Sheriff: Inadequate Funding Exacerbates Montana's Jail Problems
A new report says too many of Montana's county jails are unsafe for inmates.
The president of the Montana Sheriffs and Peace Officers Association says it makes some valid points and adds there’s a reason for those conditions.
Chris Hoffman is also sheriff of Ravalli County and says operating jails isn’t easy.
"It is difficult work. Our mandate is to keep those facilities clean and safe for both the inmates and detention officers. It's a challenge every day."
Hoffman says the Sheriffs and Peace Officers Association isn’t yet ready to comment on the ACLU’s report; but speaking for himself, he thinks it raises interesting issues worthy of more public discussion.
That report says too many of Montana's local detention centers are physically deteriorating, overcrowded, understaffed and not providing adequate inmate health care.
ACLU’s executive director, Scott Crichton, says there’s long been a need for a survey of Montana’s county jails.
"This has been a long time coming," Crichton says. "What's unique about it, is there's no centralized handling of county jails. Every county has it's own way of doing things. So, getting reliable information and coming up with a systemic overview has been something that's evaded everybody for decades."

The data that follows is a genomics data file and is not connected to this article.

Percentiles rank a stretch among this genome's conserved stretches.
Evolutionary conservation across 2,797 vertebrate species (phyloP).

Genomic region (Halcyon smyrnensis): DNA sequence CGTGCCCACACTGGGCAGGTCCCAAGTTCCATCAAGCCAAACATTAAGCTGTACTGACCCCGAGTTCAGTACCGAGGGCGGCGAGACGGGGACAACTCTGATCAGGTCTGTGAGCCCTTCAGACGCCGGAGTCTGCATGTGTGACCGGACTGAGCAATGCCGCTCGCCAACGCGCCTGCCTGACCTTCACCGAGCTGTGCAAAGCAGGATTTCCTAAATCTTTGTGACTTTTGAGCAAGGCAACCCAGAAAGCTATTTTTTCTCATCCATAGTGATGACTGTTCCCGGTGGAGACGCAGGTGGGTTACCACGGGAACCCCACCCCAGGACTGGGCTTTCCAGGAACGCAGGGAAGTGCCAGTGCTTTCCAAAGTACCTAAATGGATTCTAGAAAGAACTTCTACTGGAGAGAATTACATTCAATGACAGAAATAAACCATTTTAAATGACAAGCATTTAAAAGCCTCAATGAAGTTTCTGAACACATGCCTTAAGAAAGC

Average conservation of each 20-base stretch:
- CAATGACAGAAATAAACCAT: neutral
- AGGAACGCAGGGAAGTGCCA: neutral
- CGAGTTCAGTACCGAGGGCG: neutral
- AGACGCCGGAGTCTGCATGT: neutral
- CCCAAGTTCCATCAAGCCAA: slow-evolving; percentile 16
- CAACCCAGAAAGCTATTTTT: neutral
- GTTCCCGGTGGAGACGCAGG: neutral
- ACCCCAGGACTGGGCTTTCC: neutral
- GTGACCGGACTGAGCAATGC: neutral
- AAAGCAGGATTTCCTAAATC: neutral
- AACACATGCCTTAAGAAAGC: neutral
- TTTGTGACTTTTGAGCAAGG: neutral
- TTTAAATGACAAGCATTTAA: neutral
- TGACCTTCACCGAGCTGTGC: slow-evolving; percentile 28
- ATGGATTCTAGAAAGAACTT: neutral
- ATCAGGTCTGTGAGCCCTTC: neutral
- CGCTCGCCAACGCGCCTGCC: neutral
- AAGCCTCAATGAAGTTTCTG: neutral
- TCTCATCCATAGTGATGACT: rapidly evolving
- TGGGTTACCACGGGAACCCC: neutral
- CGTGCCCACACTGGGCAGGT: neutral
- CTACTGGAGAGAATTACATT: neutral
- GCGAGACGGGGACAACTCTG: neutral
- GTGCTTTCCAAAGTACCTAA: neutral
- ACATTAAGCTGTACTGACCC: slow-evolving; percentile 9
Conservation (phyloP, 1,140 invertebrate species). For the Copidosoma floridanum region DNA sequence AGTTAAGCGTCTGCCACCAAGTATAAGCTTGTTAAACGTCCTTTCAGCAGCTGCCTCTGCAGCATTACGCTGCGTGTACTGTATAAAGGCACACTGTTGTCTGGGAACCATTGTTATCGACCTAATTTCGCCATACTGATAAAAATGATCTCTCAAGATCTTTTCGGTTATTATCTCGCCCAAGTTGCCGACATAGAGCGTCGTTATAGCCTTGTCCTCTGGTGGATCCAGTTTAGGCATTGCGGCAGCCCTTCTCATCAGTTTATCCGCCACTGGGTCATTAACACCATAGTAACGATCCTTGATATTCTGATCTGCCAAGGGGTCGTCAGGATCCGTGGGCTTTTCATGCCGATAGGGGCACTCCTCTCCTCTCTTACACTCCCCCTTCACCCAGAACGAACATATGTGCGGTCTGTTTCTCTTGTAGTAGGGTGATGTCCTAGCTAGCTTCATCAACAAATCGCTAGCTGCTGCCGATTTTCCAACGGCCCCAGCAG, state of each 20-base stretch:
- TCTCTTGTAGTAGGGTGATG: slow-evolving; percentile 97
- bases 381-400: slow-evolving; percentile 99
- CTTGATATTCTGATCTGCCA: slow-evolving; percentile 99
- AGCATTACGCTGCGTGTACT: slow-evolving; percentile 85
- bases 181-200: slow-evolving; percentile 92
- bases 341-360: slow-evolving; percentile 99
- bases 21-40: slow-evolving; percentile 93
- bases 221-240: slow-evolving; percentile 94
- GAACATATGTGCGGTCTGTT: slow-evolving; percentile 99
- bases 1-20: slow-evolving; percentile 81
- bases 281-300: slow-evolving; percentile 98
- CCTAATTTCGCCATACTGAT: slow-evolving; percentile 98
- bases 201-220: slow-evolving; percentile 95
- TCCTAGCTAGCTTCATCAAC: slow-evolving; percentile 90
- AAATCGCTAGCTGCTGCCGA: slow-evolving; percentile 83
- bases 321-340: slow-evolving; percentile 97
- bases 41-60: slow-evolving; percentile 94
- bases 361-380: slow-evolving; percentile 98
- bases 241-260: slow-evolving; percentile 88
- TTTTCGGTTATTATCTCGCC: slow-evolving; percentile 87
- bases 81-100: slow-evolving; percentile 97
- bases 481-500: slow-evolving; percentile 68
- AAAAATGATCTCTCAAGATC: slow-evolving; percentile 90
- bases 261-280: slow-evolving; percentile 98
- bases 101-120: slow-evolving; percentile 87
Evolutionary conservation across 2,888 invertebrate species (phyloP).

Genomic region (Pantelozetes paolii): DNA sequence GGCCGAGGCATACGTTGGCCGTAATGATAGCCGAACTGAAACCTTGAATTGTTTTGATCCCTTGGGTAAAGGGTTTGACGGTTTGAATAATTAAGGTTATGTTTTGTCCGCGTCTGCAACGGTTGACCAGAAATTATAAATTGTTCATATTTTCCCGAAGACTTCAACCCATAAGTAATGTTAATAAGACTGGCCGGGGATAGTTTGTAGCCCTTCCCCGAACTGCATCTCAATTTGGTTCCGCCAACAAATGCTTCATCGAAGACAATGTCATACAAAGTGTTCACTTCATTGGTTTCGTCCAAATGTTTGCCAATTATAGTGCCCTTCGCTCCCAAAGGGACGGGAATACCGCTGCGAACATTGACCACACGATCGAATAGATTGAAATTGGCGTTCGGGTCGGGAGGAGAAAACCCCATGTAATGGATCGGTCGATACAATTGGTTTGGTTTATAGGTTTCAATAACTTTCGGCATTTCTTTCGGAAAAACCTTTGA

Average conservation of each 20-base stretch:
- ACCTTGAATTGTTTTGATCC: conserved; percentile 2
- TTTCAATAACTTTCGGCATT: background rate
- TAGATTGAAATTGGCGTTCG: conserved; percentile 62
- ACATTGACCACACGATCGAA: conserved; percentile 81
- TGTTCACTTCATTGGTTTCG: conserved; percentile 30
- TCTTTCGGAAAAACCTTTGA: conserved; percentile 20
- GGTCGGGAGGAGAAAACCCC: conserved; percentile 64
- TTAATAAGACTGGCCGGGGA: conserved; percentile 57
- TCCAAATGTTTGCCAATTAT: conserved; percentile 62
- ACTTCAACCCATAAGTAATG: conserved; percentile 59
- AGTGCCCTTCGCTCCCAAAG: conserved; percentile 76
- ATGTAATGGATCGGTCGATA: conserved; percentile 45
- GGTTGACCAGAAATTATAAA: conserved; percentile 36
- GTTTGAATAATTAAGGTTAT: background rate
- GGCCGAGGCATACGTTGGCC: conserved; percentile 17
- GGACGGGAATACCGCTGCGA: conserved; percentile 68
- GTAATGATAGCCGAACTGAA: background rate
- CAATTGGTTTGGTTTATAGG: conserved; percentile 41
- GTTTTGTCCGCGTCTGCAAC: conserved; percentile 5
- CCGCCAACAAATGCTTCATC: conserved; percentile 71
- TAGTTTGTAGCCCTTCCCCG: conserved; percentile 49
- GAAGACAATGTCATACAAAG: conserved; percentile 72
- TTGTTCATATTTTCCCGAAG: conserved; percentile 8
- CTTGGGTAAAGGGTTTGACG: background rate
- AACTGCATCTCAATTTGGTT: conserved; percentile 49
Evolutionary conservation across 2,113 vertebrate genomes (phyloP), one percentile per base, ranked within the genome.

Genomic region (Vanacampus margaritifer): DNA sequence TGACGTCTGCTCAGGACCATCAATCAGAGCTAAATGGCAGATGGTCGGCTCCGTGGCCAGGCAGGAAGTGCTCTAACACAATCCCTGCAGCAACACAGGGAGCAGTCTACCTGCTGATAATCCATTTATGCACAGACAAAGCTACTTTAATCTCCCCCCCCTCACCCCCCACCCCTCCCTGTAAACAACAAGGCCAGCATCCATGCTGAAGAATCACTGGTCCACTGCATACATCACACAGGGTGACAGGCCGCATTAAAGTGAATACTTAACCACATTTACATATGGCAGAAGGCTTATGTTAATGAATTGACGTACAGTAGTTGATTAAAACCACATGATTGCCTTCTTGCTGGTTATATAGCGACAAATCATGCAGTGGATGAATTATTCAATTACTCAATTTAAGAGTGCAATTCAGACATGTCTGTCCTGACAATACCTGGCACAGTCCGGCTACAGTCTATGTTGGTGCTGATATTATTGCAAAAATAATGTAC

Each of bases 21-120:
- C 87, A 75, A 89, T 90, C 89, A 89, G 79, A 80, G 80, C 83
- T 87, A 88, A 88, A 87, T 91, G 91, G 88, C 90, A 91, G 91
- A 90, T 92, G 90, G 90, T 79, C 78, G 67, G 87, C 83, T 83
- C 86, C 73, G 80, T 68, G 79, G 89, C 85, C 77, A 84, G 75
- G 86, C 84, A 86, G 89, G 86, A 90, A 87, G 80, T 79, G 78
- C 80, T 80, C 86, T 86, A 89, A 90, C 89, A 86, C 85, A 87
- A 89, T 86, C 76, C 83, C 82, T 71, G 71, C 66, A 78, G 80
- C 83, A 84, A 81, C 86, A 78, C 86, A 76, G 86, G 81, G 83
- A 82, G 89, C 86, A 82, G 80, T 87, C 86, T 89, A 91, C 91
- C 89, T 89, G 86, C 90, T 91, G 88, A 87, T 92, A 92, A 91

Sheriff Hoffman agrees and says sheriffs haven’t intentionally ignored the problems identified in the report.
"We have worked for years, mostly without any additional funding, on peer reviews, peer recommendations. Obviously it's in the interest of each of the sheriffs in the 56 counties to provide the best service to their communities that they can and that includes the operation of the county detention center."
The jail Hoffman’s in charge of was praised in the ACLU report for how it's improved its suicide-prevention efforts. Sheriff Hoffman says it took lots of collaboration with local mental health professionals to get to this point.
He says it's complicated work and too many detention centers simply don't have adequate staff numbers to keep up.
"My opinion and mine alone is that we simply don't pay enough. The fact is, you're asking people to do a very complicated and very risky job both inside detention centers and out on the highways and byways of our communities. People feel like they can make more money out in the private sector and that's where they're looking."
ACLU of Montana's Scott Crichton that means people who aren’t necessarily criminals suffer. He points out that jails and prisons are full of people with mental health and chemical dependency problems. He says most counties are ill-prepared to properly deal with those issues.
"There's more than a half-dozen that are seriously contemplated building new facilities. We really want to help try to shape the discussion about who do we want to lock up in our county jails for the next 40 years."
He says everyone has an interest in issues such as inadequate jail staffing, crumbling physical plants and jail overcrowding.
"It usually takes having a family member, a neighbor or somebody who you're working with finding themselves in these conditions before somebody finally says 'Hey, that's not right'. These are people who are innocent until proven guilty. These are people who deserve Constitutionally adequate facilities. That's part of the deal," Crichton said.
Ravalli County Sheriff Hoffman says officials continue to try to find ways to create statewide uniform jail standards.